Meera Desai, a Bay Area high school student, came up with the idea of organizing the math festival.
More than 120 middle-school girls from across the San Francisco Bay Area convened at Stanford University recently to participate in a math workshop aimed at encouraging young girls to become passionate about STEM subjects, especially mathematics. The daylong conference consisted of various interactive math and science problem-solving exercises that helped attendees develop new and innovative methods to think about mathematics. It also featured talks and presentations by a host of accomplished female STEM leaders who have excelled in a wide array of STEM fields.
Billed as a “Math Day for Middle School Girls,” the workshop was co-hosted by Youcubed, a nonprofit center housed at Stanford’s Graduate School of Education that provides resources for teaching and learning mathematics. Youcubed was co-founded by Jo Boaler, a distinguished mathematics education professor at Stanford who has conducted pioneering research on math education reform and effective ways to promote gender equitable mathematics classrooms.
The gender gap within STEM fields is striking. According to the Nation Girls Collaborative Project, although women earned 57% of all bachelor’s degrees in all fields in 2013, they earned only 43% of the degrees in math and just 19% and 18% of the degrees in engineering and computer science respectively. Of all the Ph.D.s awarded in mathematics, women earn fewer than 30% of them. The gender gap can be detected relatively early: twice as many boys as girls earned perfect scores on the math section of the SATs in 2015.
Unfortunately, such statistics have helped create a simple but dangerous stereotype: boys are better at math than girls. It is a stereotype that has been reinforced by popular culture, the media,
and of particular concern, by teachers and professors in classrooms across the country. It has led to the proliferation of a commonly held belief that most girls “just don’t have math brains.” As a result, scores of young girls develop a fear and aversion to math, which leads them to abandon the subject and leave school without an understanding of basic math fundamentals. This, in turn, hinders math-related pathways and STEM career opportunities moving forward.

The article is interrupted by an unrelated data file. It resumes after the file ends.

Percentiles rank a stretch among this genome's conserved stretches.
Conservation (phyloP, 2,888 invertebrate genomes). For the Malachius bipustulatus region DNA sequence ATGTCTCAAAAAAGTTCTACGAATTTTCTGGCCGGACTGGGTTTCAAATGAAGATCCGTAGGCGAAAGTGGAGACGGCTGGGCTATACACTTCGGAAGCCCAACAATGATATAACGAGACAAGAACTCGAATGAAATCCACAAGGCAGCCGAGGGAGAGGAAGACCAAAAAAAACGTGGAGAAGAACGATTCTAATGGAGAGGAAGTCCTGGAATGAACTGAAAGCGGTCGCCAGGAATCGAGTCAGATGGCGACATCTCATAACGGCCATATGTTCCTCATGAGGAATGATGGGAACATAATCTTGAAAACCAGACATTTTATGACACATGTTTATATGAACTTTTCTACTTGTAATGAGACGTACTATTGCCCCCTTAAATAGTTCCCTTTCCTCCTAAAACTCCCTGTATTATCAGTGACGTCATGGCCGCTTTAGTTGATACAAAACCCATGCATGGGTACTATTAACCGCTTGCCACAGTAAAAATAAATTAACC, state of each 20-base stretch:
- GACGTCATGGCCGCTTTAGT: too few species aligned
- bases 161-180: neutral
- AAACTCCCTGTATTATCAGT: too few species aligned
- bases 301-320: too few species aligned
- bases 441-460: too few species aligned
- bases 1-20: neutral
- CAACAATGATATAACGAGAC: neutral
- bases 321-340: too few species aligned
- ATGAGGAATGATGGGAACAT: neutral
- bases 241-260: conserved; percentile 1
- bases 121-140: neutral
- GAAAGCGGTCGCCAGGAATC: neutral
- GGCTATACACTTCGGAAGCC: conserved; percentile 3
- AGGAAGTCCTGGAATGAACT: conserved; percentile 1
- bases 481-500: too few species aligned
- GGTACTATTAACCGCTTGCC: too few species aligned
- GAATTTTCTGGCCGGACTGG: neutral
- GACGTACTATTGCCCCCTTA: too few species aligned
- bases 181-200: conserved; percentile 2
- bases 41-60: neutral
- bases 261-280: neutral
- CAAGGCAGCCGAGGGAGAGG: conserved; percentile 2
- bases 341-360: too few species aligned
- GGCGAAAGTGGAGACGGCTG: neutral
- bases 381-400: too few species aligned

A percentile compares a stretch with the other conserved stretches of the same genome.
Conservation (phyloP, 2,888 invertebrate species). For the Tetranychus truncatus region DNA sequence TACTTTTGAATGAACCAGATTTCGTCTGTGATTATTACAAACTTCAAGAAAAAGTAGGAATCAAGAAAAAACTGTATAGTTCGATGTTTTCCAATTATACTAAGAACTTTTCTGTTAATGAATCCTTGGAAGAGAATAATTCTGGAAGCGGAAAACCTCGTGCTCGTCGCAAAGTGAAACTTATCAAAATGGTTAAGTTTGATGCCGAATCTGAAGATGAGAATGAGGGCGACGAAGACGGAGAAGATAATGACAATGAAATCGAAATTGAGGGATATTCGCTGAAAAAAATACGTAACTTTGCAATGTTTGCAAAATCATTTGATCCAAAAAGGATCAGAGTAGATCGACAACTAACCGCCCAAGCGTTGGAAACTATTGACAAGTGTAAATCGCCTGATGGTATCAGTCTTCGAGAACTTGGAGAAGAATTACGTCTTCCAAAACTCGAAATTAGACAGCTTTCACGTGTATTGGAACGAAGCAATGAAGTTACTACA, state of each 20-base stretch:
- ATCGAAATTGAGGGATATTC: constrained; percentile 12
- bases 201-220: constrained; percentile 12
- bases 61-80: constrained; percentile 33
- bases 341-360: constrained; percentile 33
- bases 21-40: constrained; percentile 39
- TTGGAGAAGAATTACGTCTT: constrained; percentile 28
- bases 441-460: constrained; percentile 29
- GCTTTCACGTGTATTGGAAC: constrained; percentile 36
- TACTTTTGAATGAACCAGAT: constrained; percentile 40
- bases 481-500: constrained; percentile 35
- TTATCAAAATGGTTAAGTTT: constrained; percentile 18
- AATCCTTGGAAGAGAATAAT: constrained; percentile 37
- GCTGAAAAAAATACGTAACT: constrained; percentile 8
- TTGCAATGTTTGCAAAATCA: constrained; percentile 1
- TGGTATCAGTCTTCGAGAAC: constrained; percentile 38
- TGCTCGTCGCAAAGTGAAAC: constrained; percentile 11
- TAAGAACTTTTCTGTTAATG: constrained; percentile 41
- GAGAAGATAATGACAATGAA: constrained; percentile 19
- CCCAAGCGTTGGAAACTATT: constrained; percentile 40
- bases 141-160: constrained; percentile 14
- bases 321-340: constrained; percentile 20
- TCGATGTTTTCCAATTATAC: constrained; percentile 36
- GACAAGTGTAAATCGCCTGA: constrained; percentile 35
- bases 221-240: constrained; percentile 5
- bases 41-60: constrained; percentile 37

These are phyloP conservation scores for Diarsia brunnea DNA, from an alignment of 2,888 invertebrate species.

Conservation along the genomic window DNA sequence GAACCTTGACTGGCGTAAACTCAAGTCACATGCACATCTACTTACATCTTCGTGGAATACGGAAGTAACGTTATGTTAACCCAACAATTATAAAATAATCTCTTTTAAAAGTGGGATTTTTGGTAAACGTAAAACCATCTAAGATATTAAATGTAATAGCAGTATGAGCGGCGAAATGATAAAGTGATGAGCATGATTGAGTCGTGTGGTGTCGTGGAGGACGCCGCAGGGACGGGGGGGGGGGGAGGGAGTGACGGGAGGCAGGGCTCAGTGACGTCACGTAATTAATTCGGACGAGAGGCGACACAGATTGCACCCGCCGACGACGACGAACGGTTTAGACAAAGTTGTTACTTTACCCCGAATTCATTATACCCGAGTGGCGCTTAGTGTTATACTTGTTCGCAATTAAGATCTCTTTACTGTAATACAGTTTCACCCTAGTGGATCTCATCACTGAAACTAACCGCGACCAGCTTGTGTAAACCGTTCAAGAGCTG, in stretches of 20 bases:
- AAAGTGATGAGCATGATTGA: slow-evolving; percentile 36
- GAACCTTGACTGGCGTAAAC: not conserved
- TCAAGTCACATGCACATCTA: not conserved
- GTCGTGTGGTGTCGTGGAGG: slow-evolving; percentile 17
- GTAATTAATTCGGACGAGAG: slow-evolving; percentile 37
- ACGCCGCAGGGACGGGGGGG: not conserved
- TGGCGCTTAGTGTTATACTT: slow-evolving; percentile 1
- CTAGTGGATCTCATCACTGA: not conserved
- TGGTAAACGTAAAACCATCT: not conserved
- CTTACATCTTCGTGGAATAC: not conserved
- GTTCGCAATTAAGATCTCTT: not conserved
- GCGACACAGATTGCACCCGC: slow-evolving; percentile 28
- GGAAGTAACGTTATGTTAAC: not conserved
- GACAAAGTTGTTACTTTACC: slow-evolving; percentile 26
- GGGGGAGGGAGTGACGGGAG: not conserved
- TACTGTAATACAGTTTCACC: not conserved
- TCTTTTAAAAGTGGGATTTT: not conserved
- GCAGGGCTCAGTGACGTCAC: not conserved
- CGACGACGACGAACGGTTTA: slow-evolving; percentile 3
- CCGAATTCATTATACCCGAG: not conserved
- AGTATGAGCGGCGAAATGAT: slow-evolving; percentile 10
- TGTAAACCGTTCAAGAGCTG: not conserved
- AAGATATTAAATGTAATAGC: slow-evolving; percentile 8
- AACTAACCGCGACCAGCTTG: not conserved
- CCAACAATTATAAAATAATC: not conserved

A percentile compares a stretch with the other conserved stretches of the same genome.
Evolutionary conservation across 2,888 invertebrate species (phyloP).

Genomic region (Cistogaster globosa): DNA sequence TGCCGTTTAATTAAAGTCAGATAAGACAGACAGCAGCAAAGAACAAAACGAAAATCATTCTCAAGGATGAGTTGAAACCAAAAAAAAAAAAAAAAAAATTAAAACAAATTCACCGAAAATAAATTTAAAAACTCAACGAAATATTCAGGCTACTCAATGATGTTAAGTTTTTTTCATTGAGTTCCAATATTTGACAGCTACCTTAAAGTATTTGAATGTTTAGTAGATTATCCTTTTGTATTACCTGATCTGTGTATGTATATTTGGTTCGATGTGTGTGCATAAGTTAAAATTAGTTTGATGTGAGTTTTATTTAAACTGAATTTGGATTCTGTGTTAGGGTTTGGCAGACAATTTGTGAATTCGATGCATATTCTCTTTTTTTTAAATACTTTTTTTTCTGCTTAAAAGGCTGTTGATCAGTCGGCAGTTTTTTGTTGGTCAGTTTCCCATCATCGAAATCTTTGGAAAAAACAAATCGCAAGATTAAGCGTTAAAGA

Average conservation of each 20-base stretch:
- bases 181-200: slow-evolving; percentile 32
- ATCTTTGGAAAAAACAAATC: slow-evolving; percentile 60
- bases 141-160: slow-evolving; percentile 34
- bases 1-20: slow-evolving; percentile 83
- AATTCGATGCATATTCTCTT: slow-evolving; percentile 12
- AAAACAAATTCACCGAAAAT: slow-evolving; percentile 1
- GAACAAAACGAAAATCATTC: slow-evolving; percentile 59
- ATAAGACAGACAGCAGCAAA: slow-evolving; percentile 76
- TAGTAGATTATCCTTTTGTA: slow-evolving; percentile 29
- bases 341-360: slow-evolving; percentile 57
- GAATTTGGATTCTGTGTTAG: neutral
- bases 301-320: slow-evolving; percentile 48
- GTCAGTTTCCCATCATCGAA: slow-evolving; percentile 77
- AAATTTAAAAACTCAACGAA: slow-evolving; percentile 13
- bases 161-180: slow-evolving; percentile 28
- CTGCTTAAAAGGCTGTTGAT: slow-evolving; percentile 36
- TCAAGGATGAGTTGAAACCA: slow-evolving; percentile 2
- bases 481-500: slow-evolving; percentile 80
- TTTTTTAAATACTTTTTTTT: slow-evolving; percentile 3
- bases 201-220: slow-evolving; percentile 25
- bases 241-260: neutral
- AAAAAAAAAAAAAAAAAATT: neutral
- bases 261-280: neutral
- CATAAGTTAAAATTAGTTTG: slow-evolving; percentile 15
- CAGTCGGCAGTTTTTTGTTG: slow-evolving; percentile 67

Despite popular myth, however, the glaring disparity is not linked to any purported differences in aptitude between the two genders in the field. On the contrary, extensive research has repeatedly demonstrated that females actually perform better than their male counterparts in mathematics if they are kept engaged and excited about the discipline early in their educations beginning in elementary and middle school.
It was this key idea that prompted Meera Desai, a Bay Area high school student with a lifelong passion for mathematics to come up with the idea of organizing the math festival at Stanford. Over the past several years, Desai has successfully qualified and participated in several of the most competitive and prestigious math competitions in the country, including the American Math Competition and the American Invitational Math Exam.
Although Desai consistently scored in the top percentile, outperforming her male colleagues at the state and national levels, she could not help but notice she was one of just a handful of girls competing. This was an arena dominated by men. “The lack of other young girls competing bothered me a lot and I wanted to do something about it,” Desai explains.
This prompted her to embark on her own research on the gender gap and how to bridge it, particularly within the context of girls her own age. Desai’s research led her to Professor Boaler’s acclaimed book “Mathematical Mindsets,” which presents new and creative ways to effectively teach mathematics to students. Desai contacted Boaler and proposed the idea of organizing a math festival at Stanford geared toward getting young girls excited about math.
Boalers’s research revealed that the way math is currently taught in classrooms is done so in a manner that appeals more to boys than to girls. Girls, more so than boys, seek to understand the subject deeply, to make connections between math and the real world. A more connected approach to the subject allows them to better understand the material and master key concepts. Teaching in ways that better connect the dots, therefore, enables both boys and girls to learn more effectively. In other words, how girls learn is just as important as what they learn.
With these lessons in mind, the middle-school attendees at Stanford collaborated in an informal group setting to discover new solutions to numerous sets of problems. One exercise required them to use dry spaghetti, tape, string and a marshmallow to build a model skyscraper. Solving this challenge and others like it required the girls to formulate solutions that called for original, deep and visual thinking—key concepts also derived from Boaler’s work.
The students also heard from female speakers working in STEM fields, including university undergraduates and faculty members like mechanical engineering professor Allison Okamura. For the conference organizers, it was important to highlight high-achieving female role models excelling in these different realms. They provided the middle-school girls with simple but powerful messages relevant to more than just the audience members. That math should be a team activity. Nobody is born with or without a “math brain.” And when it comes to solving math problems, slow and steady wins the race.
Stanford Provost Persis Drell, former dean of the School of Engineering and director of the famed SLAC National Accelerator Laboratory, also spoke to the assembly of girls, providing them with one important piece of advice. “You shouldn’t be worried about the long-term future, you should just be worried about being prepared for the long-term future.” And to do that, she concluded, the girls all needed to “take math.”